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MARKING HISTORY: Steamboats on the Cape Fear

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WILMINGTON, NC (WWAY) -- In Wilmington's early years, its prosperity was directly tied to business coming in and out of port. The Port City needed easy ways to transport goods. While heading out to the ocean was a relatively easy task, river travel posed a tougher challenge. 
 
Many of the rivers of eastern North Carolina become shallow as you head upstream, which made them impassable at points for the common wooden masted ships of the day which had a low hanging underbelly. That's where steamboats came to the rescue. 

"Steamers" as they became known, came about in the early 1800's. Robert Fulton is credited with inventing the first commerciall successful steamer in 1807. The North River steamboat ran on the Hudson River between New York and Albany.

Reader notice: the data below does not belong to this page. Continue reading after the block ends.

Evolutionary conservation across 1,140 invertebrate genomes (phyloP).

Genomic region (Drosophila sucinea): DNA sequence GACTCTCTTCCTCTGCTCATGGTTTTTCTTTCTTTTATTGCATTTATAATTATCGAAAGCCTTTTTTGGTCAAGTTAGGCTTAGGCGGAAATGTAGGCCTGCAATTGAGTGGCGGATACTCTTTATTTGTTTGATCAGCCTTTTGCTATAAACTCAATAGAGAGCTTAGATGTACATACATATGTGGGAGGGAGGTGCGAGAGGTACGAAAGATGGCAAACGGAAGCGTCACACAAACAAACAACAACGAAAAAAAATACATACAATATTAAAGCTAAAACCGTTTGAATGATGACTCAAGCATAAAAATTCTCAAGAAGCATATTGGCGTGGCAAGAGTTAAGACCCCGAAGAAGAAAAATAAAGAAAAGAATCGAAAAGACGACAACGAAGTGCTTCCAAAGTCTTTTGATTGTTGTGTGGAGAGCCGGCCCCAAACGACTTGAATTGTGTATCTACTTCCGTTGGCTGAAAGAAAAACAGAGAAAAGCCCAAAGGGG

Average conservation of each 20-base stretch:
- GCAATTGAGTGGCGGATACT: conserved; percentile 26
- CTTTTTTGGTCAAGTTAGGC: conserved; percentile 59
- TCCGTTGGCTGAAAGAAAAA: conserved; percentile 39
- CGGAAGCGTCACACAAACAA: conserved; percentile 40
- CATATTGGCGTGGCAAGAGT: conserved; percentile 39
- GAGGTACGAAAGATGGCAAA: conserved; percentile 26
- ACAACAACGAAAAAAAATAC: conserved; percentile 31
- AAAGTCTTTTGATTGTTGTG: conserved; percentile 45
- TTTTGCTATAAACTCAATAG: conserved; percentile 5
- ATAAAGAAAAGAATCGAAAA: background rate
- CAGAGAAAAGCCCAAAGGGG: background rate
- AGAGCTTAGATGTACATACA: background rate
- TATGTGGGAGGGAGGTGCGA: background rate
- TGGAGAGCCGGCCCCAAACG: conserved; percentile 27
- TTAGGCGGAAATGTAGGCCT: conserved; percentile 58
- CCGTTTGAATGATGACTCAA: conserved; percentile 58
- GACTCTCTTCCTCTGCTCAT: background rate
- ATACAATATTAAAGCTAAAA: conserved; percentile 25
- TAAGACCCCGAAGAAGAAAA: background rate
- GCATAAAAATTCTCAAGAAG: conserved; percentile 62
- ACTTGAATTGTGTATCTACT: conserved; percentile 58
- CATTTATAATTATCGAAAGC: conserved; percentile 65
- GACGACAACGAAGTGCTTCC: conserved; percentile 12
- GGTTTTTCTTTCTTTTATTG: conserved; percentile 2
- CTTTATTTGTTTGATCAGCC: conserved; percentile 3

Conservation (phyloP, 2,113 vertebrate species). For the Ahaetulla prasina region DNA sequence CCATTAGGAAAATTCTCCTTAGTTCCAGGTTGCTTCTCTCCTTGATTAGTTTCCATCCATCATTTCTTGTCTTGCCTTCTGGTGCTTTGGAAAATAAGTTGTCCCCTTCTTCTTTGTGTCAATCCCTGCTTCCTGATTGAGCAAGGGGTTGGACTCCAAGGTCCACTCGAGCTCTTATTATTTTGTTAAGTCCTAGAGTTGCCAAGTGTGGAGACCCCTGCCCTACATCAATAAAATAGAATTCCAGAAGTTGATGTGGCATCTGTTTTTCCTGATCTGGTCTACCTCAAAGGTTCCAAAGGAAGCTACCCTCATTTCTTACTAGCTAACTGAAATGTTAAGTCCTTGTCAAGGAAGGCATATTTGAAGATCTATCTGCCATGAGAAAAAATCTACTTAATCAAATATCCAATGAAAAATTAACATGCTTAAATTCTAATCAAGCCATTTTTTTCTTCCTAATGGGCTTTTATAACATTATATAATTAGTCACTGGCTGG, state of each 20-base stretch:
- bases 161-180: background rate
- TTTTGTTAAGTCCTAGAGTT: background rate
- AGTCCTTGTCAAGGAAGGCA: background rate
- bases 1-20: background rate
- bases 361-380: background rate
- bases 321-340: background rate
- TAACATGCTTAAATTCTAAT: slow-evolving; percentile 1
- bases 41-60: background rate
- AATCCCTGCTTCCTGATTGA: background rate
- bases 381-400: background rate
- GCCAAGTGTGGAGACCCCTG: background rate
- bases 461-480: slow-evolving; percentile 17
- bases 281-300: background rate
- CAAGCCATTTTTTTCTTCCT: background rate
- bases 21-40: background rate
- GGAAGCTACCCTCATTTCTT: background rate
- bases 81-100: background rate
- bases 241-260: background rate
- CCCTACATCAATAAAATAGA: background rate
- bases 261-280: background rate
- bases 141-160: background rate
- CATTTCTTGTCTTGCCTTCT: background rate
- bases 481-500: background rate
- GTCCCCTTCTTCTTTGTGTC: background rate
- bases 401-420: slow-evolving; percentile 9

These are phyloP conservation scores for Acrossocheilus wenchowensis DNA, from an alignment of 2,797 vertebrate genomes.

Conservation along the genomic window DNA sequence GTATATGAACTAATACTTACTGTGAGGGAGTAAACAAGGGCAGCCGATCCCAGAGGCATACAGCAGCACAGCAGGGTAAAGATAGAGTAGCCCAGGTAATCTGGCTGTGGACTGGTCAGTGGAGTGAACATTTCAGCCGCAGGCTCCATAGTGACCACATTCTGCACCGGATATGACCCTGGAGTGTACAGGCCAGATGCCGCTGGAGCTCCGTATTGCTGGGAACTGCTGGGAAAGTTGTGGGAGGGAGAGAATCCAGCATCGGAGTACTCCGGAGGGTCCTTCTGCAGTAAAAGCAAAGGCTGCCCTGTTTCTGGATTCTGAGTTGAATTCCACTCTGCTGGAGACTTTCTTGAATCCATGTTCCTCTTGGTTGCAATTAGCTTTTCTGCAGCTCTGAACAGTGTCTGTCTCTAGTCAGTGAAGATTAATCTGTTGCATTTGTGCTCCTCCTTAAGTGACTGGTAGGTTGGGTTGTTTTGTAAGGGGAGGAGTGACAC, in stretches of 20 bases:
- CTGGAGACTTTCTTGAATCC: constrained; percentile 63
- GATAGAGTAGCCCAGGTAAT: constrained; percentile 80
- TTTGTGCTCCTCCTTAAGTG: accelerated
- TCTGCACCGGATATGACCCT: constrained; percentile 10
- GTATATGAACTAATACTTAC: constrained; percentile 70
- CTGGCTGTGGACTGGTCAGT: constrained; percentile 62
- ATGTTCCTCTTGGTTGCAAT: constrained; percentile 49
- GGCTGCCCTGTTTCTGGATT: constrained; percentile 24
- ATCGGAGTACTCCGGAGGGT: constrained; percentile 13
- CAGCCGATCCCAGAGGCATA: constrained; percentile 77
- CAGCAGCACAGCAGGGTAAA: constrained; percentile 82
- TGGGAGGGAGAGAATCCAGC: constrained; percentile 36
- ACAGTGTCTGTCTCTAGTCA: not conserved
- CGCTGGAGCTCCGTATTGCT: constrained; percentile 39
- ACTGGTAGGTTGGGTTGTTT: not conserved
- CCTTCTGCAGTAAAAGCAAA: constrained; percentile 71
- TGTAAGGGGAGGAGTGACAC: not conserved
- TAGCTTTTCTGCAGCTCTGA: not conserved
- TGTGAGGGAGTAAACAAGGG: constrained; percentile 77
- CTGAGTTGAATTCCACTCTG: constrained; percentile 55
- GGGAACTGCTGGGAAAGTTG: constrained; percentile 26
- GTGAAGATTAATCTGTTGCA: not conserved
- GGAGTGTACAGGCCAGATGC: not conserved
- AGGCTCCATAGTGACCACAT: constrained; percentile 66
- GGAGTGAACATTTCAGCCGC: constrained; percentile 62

Here at home, the steamers arrived. With their flatter, shallower bottoms, they were able to more easily navigate the rivers, transporting goods back and forth between cities like Wilmington and Fayetteville along the Cape Fear. 
 
In 1949, the Cape Fear and Deep River Navigation Acts paved the way for locks and dams to be constructed on the river. These paved the way for travel between Lee County and Wilmington. 
 
Steamer service flourished through the mid 1800's, but they were soon outpaced.
 
Railroads proved more efficient at the turn of the century, but steamboat lore still remains, as seen on the river today with the Henrietta. 
 

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